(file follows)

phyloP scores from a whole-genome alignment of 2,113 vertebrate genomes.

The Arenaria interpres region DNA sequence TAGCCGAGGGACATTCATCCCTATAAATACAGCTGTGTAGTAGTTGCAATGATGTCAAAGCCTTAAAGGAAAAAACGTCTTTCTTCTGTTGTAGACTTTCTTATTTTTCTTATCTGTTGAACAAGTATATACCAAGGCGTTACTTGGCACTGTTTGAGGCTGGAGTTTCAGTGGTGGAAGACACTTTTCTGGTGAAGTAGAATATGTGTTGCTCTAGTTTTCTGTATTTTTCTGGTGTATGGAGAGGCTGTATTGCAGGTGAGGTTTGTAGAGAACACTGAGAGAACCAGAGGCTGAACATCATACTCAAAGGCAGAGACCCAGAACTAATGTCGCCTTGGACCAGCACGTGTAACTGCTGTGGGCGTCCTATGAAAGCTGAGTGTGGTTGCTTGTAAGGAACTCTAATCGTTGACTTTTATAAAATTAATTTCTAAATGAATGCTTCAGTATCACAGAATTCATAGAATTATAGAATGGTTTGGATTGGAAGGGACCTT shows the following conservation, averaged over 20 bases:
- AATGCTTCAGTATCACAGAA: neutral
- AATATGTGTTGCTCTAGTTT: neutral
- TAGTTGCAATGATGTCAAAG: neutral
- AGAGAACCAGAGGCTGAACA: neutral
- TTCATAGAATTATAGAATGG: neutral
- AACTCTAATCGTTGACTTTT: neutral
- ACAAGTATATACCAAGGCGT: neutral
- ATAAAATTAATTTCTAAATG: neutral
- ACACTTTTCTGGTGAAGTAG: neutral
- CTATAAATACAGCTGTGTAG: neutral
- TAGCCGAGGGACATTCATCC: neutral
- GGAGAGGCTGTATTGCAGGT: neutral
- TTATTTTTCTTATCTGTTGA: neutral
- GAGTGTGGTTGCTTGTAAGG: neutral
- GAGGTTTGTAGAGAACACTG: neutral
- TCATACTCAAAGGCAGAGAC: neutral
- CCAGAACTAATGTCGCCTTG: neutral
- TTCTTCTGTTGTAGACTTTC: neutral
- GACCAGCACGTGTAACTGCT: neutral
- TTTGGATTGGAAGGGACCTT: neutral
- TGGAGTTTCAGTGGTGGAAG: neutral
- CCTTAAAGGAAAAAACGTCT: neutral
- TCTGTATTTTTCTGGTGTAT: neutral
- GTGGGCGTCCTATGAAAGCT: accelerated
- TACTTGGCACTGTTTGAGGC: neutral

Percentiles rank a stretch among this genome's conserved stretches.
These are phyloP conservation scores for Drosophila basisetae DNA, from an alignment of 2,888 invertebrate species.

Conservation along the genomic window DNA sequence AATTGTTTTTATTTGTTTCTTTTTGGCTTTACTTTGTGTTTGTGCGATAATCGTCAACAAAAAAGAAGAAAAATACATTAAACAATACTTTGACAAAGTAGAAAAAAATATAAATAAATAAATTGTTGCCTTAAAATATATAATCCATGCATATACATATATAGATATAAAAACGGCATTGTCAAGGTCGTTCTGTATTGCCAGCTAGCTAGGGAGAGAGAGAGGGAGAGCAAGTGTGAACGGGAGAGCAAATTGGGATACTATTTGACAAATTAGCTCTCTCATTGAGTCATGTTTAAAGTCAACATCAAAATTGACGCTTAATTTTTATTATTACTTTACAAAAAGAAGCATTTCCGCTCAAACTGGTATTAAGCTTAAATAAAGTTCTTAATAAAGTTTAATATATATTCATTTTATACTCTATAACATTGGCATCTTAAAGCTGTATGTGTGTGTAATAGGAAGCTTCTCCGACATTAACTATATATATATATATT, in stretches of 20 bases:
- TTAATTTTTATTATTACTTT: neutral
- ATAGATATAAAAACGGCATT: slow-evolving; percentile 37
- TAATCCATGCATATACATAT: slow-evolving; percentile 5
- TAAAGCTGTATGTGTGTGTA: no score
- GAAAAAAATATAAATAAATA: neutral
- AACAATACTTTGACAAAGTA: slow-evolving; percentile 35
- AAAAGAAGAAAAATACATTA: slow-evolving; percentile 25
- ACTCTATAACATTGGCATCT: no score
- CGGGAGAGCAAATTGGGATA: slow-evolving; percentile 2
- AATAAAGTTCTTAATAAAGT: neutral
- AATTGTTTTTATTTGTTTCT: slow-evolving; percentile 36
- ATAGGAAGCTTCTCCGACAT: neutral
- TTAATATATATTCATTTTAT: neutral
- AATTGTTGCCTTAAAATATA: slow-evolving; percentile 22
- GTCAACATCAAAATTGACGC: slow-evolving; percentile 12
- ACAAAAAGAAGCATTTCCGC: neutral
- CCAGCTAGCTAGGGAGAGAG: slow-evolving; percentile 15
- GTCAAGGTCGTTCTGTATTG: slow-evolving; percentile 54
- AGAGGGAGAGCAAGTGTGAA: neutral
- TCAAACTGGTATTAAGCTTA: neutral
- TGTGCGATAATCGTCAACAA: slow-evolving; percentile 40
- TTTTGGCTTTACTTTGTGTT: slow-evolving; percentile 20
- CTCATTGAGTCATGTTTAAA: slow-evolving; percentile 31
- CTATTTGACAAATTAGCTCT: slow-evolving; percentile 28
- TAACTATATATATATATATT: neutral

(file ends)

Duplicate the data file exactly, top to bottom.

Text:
phyloP scores from a whole-genome alignment of 2,113 vertebrate genomes.

The Arenaria interpres region DNA sequence TAGCCGAGGGACATTCATCCCTATAAATACAGCTGTGTAGTAGTTGCAATGATGTCAAAGCCTTAAAGGAAAAAACGTCTTTCTTCTGTTGTAGACTTTCTTATTTTTCTTATCTGTTGAACAAGTATATACCAAGGCGTTACTTGGCACTGTTTGAGGCTGGAGTTTCAGTGGTGGAAGACACTTTTCTGGTGAAGTAGAATATGTGTTGCTCTAGTTTTCTGTATTTTTCTGGTGTATGGAGAGGCTGTATTGCAGGTGAGGTTTGTAGAGAACACTGAGAGAACCAGAGGCTGAACATCATACTCAAAGGCAGAGACCCAGAACTAATGTCGCCTTGGACCAGCACGTGTAACTGCTGTGGGCGTCCTATGAAAGCTGAGTGTGGTTGCTTGTAAGGAACTCTAATCGTTGACTTTTATAAAATTAATTTCTAAATGAATGCTTCAGTATCACAGAATTCATAGAATTATAGAATGGTTTGGATTGGAAGGGACCTT shows the following conservation, averaged over 20 bases:
- AATGCTTCAGTATCACAGAA: neutral
- AATATGTGTTGCTCTAGTTT: neutral
- TAGTTGCAATGATGTCAAAG: neutral
- AGAGAACCAGAGGCTGAACA: neutral
- TTCATAGAATTATAGAATGG: neutral
- AACTCTAATCGTTGACTTTT: neutral
- ACAAGTATATACCAAGGCGT: neutral
- ATAAAATTAATTTCTAAATG: neutral
- ACACTTTTCTGGTGAAGTAG: neutral
- CTATAAATACAGCTGTGTAG: neutral
- TAGCCGAGGGACATTCATCC: neutral
- GGAGAGGCTGTATTGCAGGT: neutral
- TTATTTTTCTTATCTGTTGA: neutral
- GAGTGTGGTTGCTTGTAAGG: neutral
- GAGGTTTGTAGAGAACACTG: neutral
- TCATACTCAAAGGCAGAGAC: neutral
- CCAGAACTAATGTCGCCTTG: neutral
- TTCTTCTGTTGTAGACTTTC: neutral
- GACCAGCACGTGTAACTGCT: neutral
- TTTGGATTGGAAGGGACCTT: neutral
- TGGAGTTTCAGTGGTGGAAG: neutral
- CCTTAAAGGAAAAAACGTCT: neutral
- TCTGTATTTTTCTGGTGTAT: neutral
- GTGGGCGTCCTATGAAAGCT: accelerated
- TACTTGGCACTGTTTGAGGC: neutral

Percentiles rank a stretch among this genome's conserved stretches.
These are phyloP conservation scores for Drosophila basisetae DNA, from an alignment of 2,888 invertebrate species.

Conservation along the genomic window DNA sequence AATTGTTTTTATTTGTTTCTTTTTGGCTTTACTTTGTGTTTGTGCGATAATCGTCAACAAAAAAGAAGAAAAATACATTAAACAATACTTTGACAAAGTAGAAAAAAATATAAATAAATAAATTGTTGCCTTAAAATATATAATCCATGCATATACATATATAGATATAAAAACGGCATTGTCAAGGTCGTTCTGTATTGCCAGCTAGCTAGGGAGAGAGAGAGGGAGAGCAAGTGTGAACGGGAGAGCAAATTGGGATACTATTTGACAAATTAGCTCTCTCATTGAGTCATGTTTAAAGTCAACATCAAAATTGACGCTTAATTTTTATTATTACTTTACAAAAAGAAGCATTTCCGCTCAAACTGGTATTAAGCTTAAATAAAGTTCTTAATAAAGTTTAATATATATTCATTTTATACTCTATAACATTGGCATCTTAAAGCTGTATGTGTGTGTAATAGGAAGCTTCTCCGACATTAACTATATATATATATATT, in stretches of 20 bases:
- TTAATTTTTATTATTACTTT: neutral
- ATAGATATAAAAACGGCATT: slow-evolving; percentile 37
- TAATCCATGCATATACATAT: slow-evolving; percentile 5
- TAAAGCTGTATGTGTGTGTA: no score
- GAAAAAAATATAAATAAATA: neutral
- AACAATACTTTGACAAAGTA: slow-evolving; percentile 35
- AAAAGAAGAAAAATACATTA: slow-evolving; percentile 25
- ACTCTATAACATTGGCATCT: no score
- CGGGAGAGCAAATTGGGATA: slow-evolving; percentile 2
- AATAAAGTTCTTAATAAAGT: neutral
- AATTGTTTTTATTTGTTTCT: slow-evolving; percentile 36
- ATAGGAAGCTTCTCCGACAT: neutral
- TTAATATATATTCATTTTAT: neutral
- AATTGTTGCCTTAAAATATA: slow-evolving; percentile 22
- GTCAACATCAAAATTGACGC: slow-evolving; percentile 12
- ACAAAAAGAAGCATTTCCGC: neutral
- CCAGCTAGCTAGGGAGAGAG: slow-evolving; percentile 15
- GTCAAGGTCGTTCTGTATTG: slow-evolving; percentile 54
- AGAGGGAGAGCAAGTGTGAA: neutral
- TCAAACTGGTATTAAGCTTA: neutral
- TGTGCGATAATCGTCAACAA: slow-evolving; percentile 40
- TTTTGGCTTTACTTTGTGTT: slow-evolving; percentile 20
- CTCATTGAGTCATGTTTAAA: slow-evolving; percentile 31
- CTATTTGACAAATTAGCTCT: slow-evolving; percentile 28
- TAACTATATATATATATATT: neutral